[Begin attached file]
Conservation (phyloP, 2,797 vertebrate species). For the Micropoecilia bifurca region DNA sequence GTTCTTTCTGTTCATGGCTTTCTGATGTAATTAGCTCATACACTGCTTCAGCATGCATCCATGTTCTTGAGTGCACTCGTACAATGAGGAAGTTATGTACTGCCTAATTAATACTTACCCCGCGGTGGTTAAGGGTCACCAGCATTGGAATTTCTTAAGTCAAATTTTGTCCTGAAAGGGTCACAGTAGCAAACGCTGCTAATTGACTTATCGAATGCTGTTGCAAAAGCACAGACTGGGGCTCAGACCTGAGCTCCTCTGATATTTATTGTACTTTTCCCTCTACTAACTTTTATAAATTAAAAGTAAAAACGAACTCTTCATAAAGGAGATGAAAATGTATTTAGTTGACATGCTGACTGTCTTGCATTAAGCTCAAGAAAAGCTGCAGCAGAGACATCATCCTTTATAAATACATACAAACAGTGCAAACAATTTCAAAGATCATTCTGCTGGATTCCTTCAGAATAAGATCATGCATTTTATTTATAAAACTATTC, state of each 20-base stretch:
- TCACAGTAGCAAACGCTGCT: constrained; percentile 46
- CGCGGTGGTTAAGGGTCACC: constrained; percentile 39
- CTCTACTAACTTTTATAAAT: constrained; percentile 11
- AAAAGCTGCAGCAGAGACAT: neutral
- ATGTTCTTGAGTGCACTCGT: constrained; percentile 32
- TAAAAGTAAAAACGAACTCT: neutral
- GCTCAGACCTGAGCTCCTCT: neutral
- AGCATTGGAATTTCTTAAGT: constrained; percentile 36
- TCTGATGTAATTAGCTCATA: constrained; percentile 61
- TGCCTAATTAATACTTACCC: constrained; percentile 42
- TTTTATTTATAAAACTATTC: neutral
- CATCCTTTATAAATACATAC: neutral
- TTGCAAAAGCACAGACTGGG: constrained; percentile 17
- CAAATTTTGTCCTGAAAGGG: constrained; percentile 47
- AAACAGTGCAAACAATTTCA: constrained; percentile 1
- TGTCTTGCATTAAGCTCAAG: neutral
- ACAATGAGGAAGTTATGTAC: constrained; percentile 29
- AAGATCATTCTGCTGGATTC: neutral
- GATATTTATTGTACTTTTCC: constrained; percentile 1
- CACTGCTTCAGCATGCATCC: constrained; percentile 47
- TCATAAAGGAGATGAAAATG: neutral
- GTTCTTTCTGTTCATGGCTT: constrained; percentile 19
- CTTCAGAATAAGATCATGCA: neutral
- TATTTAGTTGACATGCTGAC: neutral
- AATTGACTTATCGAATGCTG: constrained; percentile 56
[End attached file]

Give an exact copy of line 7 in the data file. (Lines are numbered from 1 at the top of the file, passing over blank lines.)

- TAAAAGTAAAAACGAACTCT: neutral